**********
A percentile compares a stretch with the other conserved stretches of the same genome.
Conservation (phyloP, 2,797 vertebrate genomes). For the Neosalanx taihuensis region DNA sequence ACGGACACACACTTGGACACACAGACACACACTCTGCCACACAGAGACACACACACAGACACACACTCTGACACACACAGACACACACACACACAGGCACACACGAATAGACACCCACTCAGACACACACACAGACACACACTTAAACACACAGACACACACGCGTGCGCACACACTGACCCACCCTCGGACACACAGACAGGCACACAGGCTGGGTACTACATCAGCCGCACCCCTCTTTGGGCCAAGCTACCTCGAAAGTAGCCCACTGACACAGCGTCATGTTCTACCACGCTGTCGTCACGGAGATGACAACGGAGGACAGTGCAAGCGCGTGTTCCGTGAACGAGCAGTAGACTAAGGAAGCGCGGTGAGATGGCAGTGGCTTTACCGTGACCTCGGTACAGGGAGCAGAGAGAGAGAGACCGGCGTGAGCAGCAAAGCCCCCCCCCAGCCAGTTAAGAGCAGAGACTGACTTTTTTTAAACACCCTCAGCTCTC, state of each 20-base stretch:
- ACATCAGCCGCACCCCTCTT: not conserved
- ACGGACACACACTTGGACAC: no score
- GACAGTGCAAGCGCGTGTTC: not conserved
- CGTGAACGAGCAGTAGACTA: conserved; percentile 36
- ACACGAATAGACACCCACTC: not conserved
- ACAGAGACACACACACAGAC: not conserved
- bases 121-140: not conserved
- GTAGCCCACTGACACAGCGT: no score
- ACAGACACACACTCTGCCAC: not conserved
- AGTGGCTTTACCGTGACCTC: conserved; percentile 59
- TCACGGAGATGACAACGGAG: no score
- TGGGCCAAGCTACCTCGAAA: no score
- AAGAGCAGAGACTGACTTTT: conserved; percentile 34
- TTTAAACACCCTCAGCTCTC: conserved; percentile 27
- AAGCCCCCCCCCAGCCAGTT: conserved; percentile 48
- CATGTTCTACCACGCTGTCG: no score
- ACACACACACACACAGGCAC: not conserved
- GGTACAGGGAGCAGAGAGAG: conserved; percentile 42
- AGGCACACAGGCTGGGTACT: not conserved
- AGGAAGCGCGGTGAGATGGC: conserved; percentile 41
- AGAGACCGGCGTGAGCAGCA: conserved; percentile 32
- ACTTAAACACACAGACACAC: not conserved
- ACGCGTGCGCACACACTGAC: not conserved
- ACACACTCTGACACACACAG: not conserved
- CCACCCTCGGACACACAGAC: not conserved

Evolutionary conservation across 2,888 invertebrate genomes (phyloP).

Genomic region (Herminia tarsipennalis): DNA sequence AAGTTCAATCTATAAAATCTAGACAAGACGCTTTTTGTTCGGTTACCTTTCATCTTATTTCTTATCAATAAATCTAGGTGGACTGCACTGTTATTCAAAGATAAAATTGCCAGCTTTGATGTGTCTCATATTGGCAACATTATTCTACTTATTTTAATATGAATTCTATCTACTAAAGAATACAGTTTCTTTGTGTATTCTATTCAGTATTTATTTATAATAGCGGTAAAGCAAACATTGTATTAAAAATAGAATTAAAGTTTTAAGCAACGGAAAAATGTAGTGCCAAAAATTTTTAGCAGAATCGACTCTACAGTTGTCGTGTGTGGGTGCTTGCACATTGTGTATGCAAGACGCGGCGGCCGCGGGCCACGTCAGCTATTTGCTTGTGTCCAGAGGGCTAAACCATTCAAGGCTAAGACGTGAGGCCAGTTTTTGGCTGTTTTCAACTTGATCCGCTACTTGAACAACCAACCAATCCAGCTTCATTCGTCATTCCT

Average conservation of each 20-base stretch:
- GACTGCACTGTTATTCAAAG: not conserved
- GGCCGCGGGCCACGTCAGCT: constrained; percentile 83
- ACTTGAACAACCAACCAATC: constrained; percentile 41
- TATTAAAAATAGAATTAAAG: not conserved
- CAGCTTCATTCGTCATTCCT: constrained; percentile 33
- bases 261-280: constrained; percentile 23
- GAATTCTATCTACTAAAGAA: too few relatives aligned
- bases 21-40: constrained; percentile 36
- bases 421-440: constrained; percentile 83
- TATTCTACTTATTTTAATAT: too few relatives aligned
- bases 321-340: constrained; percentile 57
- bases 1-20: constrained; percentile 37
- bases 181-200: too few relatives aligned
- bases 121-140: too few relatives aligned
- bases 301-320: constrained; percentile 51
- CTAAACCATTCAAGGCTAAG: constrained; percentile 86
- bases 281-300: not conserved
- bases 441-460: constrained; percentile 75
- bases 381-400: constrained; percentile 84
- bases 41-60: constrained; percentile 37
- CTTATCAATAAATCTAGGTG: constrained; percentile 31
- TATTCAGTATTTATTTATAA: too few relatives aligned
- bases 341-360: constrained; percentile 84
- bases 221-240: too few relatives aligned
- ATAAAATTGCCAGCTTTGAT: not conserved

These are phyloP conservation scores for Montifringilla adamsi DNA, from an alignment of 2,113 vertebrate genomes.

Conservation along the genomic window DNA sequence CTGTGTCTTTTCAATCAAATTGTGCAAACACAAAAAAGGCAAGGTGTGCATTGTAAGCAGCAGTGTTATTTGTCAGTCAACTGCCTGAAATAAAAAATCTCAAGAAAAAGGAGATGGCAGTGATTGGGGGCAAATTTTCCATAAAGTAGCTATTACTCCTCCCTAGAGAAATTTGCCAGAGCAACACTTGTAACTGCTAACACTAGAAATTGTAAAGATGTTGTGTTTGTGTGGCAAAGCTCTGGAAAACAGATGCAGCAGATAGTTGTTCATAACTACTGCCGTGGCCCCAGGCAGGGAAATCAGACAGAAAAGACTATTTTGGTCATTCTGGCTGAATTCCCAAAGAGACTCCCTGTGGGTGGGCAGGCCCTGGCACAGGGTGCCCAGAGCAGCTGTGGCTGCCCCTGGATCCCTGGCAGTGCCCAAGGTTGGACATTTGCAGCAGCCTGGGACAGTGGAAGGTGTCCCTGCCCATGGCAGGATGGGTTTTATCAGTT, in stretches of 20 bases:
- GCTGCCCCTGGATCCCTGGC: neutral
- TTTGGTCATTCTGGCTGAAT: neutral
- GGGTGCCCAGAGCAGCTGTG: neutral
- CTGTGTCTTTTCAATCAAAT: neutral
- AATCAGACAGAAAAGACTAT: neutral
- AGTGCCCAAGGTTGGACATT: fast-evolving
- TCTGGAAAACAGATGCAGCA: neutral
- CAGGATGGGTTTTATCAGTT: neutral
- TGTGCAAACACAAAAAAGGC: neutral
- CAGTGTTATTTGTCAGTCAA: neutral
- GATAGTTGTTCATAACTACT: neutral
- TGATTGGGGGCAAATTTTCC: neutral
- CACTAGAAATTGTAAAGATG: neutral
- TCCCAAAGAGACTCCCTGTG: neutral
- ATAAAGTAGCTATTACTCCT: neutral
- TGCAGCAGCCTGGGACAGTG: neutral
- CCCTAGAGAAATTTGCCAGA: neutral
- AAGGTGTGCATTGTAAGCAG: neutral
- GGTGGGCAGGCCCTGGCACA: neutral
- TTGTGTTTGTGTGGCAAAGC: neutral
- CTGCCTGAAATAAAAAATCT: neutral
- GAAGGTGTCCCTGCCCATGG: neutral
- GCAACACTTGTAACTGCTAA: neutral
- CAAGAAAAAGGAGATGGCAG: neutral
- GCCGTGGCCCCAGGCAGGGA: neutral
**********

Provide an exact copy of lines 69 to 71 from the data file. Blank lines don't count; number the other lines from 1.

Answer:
- TGATTGGGGGCAAATTTTCC: neutral
- CACTAGAAATTGTAAAGATG: neutral
- TCCCAAAGAGACTCCCTGTG: neutral